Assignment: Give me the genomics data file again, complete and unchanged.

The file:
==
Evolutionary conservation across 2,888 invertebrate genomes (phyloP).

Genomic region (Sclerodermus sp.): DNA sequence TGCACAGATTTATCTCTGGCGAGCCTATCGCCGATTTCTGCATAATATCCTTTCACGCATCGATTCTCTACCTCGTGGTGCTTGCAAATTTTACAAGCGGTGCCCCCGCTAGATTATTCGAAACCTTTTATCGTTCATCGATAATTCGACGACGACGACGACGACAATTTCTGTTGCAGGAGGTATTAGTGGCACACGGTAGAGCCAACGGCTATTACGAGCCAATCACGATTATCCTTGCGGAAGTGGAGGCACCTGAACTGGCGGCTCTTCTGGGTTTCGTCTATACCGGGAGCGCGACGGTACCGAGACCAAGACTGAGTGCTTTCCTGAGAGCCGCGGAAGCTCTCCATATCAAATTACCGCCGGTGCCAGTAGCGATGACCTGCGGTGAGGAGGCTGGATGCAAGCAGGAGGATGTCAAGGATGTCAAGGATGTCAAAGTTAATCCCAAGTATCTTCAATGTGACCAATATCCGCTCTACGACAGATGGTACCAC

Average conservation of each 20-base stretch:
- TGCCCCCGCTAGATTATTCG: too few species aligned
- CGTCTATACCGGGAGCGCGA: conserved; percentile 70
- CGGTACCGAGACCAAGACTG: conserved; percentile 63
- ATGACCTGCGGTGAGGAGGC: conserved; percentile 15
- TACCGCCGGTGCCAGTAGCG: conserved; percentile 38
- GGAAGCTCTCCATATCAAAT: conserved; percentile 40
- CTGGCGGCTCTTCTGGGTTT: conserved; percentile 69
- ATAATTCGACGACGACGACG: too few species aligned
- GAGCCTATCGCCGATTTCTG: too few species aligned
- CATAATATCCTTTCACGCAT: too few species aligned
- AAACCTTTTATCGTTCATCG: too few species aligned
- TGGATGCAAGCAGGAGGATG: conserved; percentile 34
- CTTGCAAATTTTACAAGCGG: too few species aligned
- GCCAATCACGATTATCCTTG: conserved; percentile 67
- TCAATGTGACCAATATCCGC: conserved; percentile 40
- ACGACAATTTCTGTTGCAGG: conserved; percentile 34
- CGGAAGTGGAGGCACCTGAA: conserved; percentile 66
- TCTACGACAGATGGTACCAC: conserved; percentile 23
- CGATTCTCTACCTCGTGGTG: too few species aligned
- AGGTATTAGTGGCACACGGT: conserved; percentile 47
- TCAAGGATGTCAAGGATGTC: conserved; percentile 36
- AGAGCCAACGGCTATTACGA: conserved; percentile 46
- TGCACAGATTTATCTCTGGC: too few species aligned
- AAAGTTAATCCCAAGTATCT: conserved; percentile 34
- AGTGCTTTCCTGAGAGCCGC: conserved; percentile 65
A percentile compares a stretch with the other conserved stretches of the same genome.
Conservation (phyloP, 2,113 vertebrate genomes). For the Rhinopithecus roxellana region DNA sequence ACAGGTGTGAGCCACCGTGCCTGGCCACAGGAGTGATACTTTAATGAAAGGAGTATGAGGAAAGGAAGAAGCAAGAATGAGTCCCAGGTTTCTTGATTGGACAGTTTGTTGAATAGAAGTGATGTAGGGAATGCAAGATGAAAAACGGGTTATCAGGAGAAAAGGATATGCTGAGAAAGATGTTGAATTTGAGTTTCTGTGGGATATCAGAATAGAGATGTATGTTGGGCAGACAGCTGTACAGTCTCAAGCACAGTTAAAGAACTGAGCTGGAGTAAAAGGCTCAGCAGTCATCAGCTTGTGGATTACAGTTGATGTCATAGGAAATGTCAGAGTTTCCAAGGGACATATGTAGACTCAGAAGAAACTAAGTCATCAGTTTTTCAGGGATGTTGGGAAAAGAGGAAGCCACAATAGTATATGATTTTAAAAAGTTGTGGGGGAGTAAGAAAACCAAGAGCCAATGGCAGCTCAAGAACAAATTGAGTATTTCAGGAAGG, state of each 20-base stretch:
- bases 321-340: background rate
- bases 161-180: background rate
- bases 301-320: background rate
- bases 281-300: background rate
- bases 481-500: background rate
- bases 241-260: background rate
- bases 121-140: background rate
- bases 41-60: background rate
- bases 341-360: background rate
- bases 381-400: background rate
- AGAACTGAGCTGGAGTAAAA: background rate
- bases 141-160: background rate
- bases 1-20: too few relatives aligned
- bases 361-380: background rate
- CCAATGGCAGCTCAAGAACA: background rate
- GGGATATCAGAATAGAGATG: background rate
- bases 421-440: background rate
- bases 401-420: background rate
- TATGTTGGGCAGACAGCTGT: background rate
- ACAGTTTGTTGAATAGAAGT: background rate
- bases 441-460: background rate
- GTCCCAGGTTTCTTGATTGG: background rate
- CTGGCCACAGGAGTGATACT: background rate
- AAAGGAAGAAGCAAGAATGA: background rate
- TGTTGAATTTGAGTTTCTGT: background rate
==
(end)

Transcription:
Evolutionary conservation across 2,888 invertebrate genomes (phyloP).

Genomic region (Sclerodermus sp.): DNA sequence TGCACAGATTTATCTCTGGCGAGCCTATCGCCGATTTCTGCATAATATCCTTTCACGCATCGATTCTCTACCTCGTGGTGCTTGCAAATTTTACAAGCGGTGCCCCCGCTAGATTATTCGAAACCTTTTATCGTTCATCGATAATTCGACGACGACGACGACGACAATTTCTGTTGCAGGAGGTATTAGTGGCACACGGTAGAGCCAACGGCTATTACGAGCCAATCACGATTATCCTTGCGGAAGTGGAGGCACCTGAACTGGCGGCTCTTCTGGGTTTCGTCTATACCGGGAGCGCGACGGTACCGAGACCAAGACTGAGTGCTTTCCTGAGAGCCGCGGAAGCTCTCCATATCAAATTACCGCCGGTGCCAGTAGCGATGACCTGCGGTGAGGAGGCTGGATGCAAGCAGGAGGATGTCAAGGATGTCAAGGATGTCAAAGTTAATCCCAAGTATCTTCAATGTGACCAATATCCGCTCTACGACAGATGGTACCAC

Average conservation of each 20-base stretch:
- TGCCCCCGCTAGATTATTCG: too few species aligned
- CGTCTATACCGGGAGCGCGA: conserved; percentile 70
- CGGTACCGAGACCAAGACTG: conserved; percentile 63
- ATGACCTGCGGTGAGGAGGC: conserved; percentile 15
- TACCGCCGGTGCCAGTAGCG: conserved; percentile 38
- GGAAGCTCTCCATATCAAAT: conserved; percentile 40
- CTGGCGGCTCTTCTGGGTTT: conserved; percentile 69
- ATAATTCGACGACGACGACG: too few species aligned
- GAGCCTATCGCCGATTTCTG: too few species aligned
- CATAATATCCTTTCACGCAT: too few species aligned
- AAACCTTTTATCGTTCATCG: too few species aligned
- TGGATGCAAGCAGGAGGATG: conserved; percentile 34
- CTTGCAAATTTTACAAGCGG: too few species aligned
- GCCAATCACGATTATCCTTG: conserved; percentile 67
- TCAATGTGACCAATATCCGC: conserved; percentile 40
- ACGACAATTTCTGTTGCAGG: conserved; percentile 34
- CGGAAGTGGAGGCACCTGAA: conserved; percentile 66
- TCTACGACAGATGGTACCAC: conserved; percentile 23
- CGATTCTCTACCTCGTGGTG: too few species aligned
- AGGTATTAGTGGCACACGGT: conserved; percentile 47
- TCAAGGATGTCAAGGATGTC: conserved; percentile 36
- AGAGCCAACGGCTATTACGA: conserved; percentile 46
- TGCACAGATTTATCTCTGGC: too few species aligned
- AAAGTTAATCCCAAGTATCT: conserved; percentile 34
- AGTGCTTTCCTGAGAGCCGC: conserved; percentile 65
A percentile compares a stretch with the other conserved stretches of the same genome.
Conservation (phyloP, 2,113 vertebrate genomes). For the Rhinopithecus roxellana region DNA sequence ACAGGTGTGAGCCACCGTGCCTGGCCACAGGAGTGATACTTTAATGAAAGGAGTATGAGGAAAGGAAGAAGCAAGAATGAGTCCCAGGTTTCTTGATTGGACAGTTTGTTGAATAGAAGTGATGTAGGGAATGCAAGATGAAAAACGGGTTATCAGGAGAAAAGGATATGCTGAGAAAGATGTTGAATTTGAGTTTCTGTGGGATATCAGAATAGAGATGTATGTTGGGCAGACAGCTGTACAGTCTCAAGCACAGTTAAAGAACTGAGCTGGAGTAAAAGGCTCAGCAGTCATCAGCTTGTGGATTACAGTTGATGTCATAGGAAATGTCAGAGTTTCCAAGGGACATATGTAGACTCAGAAGAAACTAAGTCATCAGTTTTTCAGGGATGTTGGGAAAAGAGGAAGCCACAATAGTATATGATTTTAAAAAGTTGTGGGGGAGTAAGAAAACCAAGAGCCAATGGCAGCTCAAGAACAAATTGAGTATTTCAGGAAGG, state of each 20-base stretch:
- bases 321-340: background rate
- bases 161-180: background rate
- bases 301-320: background rate
- bases 281-300: background rate
- bases 481-500: background rate
- bases 241-260: background rate
- bases 121-140: background rate
- bases 41-60: background rate
- bases 341-360: background rate
- bases 381-400: background rate
- AGAACTGAGCTGGAGTAAAA: background rate
- bases 141-160: background rate
- bases 1-20: too few relatives aligned
- bases 361-380: background rate
- CCAATGGCAGCTCAAGAACA: background rate
- GGGATATCAGAATAGAGATG: background rate
- bases 421-440: background rate
- bases 401-420: background rate
- TATGTTGGGCAGACAGCTGT: background rate
- ACAGTTTGTTGAATAGAAGT: background rate
- bases 441-460: background rate
- GTCCCAGGTTTCTTGATTGG: background rate
- CTGGCCACAGGAGTGATACT: background rate
- AAAGGAAGAAGCAAGAATGA: background rate
- TGTTGAATTTGAGTTTCTGT: background rate